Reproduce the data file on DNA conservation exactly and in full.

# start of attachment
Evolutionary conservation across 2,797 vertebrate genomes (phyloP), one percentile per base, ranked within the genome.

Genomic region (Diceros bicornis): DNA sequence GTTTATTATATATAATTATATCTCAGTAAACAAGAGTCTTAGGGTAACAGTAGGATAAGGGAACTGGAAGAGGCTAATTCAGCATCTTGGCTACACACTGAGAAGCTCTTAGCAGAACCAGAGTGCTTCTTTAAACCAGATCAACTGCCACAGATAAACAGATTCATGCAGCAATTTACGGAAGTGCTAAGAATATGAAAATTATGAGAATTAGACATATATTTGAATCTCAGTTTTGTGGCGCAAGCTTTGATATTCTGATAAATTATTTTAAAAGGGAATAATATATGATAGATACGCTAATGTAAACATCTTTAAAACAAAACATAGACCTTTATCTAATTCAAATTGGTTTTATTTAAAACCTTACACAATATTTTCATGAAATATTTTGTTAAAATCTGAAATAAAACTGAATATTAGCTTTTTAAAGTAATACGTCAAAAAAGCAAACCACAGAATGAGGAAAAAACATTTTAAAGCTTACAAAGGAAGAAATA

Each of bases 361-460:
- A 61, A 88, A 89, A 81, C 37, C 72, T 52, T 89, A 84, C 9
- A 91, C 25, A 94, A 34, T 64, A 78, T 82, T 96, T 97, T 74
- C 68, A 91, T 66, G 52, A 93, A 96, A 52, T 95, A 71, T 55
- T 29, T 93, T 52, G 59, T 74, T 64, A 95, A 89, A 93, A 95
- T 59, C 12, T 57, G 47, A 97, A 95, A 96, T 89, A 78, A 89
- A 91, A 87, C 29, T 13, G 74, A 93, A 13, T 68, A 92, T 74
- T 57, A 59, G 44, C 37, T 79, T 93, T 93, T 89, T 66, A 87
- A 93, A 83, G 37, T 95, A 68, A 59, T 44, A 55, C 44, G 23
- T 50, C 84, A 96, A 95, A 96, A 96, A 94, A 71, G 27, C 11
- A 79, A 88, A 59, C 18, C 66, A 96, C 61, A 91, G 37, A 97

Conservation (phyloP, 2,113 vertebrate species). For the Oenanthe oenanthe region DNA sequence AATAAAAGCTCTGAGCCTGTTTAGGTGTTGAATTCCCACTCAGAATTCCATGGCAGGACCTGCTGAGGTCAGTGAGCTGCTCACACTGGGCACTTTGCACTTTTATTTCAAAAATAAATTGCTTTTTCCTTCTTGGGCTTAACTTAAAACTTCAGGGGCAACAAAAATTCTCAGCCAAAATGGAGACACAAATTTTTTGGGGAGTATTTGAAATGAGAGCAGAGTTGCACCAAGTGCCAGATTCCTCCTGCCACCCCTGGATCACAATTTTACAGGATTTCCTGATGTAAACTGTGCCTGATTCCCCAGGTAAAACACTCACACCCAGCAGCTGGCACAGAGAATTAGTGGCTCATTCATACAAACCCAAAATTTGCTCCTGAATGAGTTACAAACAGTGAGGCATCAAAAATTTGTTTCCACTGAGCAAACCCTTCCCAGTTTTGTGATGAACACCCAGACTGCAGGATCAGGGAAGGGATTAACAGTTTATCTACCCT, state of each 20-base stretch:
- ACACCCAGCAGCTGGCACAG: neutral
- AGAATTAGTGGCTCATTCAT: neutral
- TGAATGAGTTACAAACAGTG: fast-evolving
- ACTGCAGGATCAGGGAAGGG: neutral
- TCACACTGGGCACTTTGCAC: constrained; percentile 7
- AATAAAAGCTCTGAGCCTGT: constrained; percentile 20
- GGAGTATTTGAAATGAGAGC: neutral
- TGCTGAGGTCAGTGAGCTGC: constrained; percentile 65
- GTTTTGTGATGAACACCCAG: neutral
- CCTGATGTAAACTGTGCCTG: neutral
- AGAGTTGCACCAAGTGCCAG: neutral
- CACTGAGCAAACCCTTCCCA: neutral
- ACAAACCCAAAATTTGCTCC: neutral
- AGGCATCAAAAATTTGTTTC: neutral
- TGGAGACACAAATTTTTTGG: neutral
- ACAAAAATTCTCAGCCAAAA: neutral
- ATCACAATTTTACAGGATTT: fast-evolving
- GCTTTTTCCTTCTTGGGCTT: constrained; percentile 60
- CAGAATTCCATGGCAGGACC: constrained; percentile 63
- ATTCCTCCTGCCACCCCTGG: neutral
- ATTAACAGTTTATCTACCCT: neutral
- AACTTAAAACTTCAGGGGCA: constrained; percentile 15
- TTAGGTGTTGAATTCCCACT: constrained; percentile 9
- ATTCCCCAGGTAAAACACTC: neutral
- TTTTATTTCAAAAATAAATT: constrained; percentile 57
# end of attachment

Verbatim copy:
Evolutionary conservation across 2,797 vertebrate genomes (phyloP), one percentile per base, ranked within the genome.

Genomic region (Diceros bicornis): DNA sequence GTTTATTATATATAATTATATCTCAGTAAACAAGAGTCTTAGGGTAACAGTAGGATAAGGGAACTGGAAGAGGCTAATTCAGCATCTTGGCTACACACTGAGAAGCTCTTAGCAGAACCAGAGTGCTTCTTTAAACCAGATCAACTGCCACAGATAAACAGATTCATGCAGCAATTTACGGAAGTGCTAAGAATATGAAAATTATGAGAATTAGACATATATTTGAATCTCAGTTTTGTGGCGCAAGCTTTGATATTCTGATAAATTATTTTAAAAGGGAATAATATATGATAGATACGCTAATGTAAACATCTTTAAAACAAAACATAGACCTTTATCTAATTCAAATTGGTTTTATTTAAAACCTTACACAATATTTTCATGAAATATTTTGTTAAAATCTGAAATAAAACTGAATATTAGCTTTTTAAAGTAATACGTCAAAAAAGCAAACCACAGAATGAGGAAAAAACATTTTAAAGCTTACAAAGGAAGAAATA

Each of bases 361-460:
- A 61, A 88, A 89, A 81, C 37, C 72, T 52, T 89, A 84, C 9
- A 91, C 25, A 94, A 34, T 64, A 78, T 82, T 96, T 97, T 74
- C 68, A 91, T 66, G 52, A 93, A 96, A 52, T 95, A 71, T 55
- T 29, T 93, T 52, G 59, T 74, T 64, A 95, A 89, A 93, A 95
- T 59, C 12, T 57, G 47, A 97, A 95, A 96, T 89, A 78, A 89
- A 91, A 87, C 29, T 13, G 74, A 93, A 13, T 68, A 92, T 74
- T 57, A 59, G 44, C 37, T 79, T 93, T 93, T 89, T 66, A 87
- A 93, A 83, G 37, T 95, A 68, A 59, T 44, A 55, C 44, G 23
- T 50, C 84, A 96, A 95, A 96, A 96, A 94, A 71, G 27, C 11
- A 79, A 88, A 59, C 18, C 66, A 96, C 61, A 91, G 37, A 97

Conservation (phyloP, 2,113 vertebrate species). For the Oenanthe oenanthe region DNA sequence AATAAAAGCTCTGAGCCTGTTTAGGTGTTGAATTCCCACTCAGAATTCCATGGCAGGACCTGCTGAGGTCAGTGAGCTGCTCACACTGGGCACTTTGCACTTTTATTTCAAAAATAAATTGCTTTTTCCTTCTTGGGCTTAACTTAAAACTTCAGGGGCAACAAAAATTCTCAGCCAAAATGGAGACACAAATTTTTTGGGGAGTATTTGAAATGAGAGCAGAGTTGCACCAAGTGCCAGATTCCTCCTGCCACCCCTGGATCACAATTTTACAGGATTTCCTGATGTAAACTGTGCCTGATTCCCCAGGTAAAACACTCACACCCAGCAGCTGGCACAGAGAATTAGTGGCTCATTCATACAAACCCAAAATTTGCTCCTGAATGAGTTACAAACAGTGAGGCATCAAAAATTTGTTTCCACTGAGCAAACCCTTCCCAGTTTTGTGATGAACACCCAGACTGCAGGATCAGGGAAGGGATTAACAGTTTATCTACCCT, state of each 20-base stretch:
- ACACCCAGCAGCTGGCACAG: neutral
- AGAATTAGTGGCTCATTCAT: neutral
- TGAATGAGTTACAAACAGTG: fast-evolving
- ACTGCAGGATCAGGGAAGGG: neutral
- TCACACTGGGCACTTTGCAC: constrained; percentile 7
- AATAAAAGCTCTGAGCCTGT: constrained; percentile 20
- GGAGTATTTGAAATGAGAGC: neutral
- TGCTGAGGTCAGTGAGCTGC: constrained; percentile 65
- GTTTTGTGATGAACACCCAG: neutral
- CCTGATGTAAACTGTGCCTG: neutral
- AGAGTTGCACCAAGTGCCAG: neutral
- CACTGAGCAAACCCTTCCCA: neutral
- ACAAACCCAAAATTTGCTCC: neutral
- AGGCATCAAAAATTTGTTTC: neutral
- TGGAGACACAAATTTTTTGG: neutral
- ACAAAAATTCTCAGCCAAAA: neutral
- ATCACAATTTTACAGGATTT: fast-evolving
- GCTTTTTCCTTCTTGGGCTT: constrained; percentile 60
- CAGAATTCCATGGCAGGACC: constrained; percentile 63
- ATTCCTCCTGCCACCCCTGG: neutral
- ATTAACAGTTTATCTACCCT: neutral
- AACTTAAAACTTCAGGGGCA: constrained; percentile 15
- TTAGGTGTTGAATTCCCACT: constrained; percentile 9
- ATTCCCCAGGTAAAACACTC: neutral
- TTTTATTTCAAAAATAAATT: constrained; percentile 57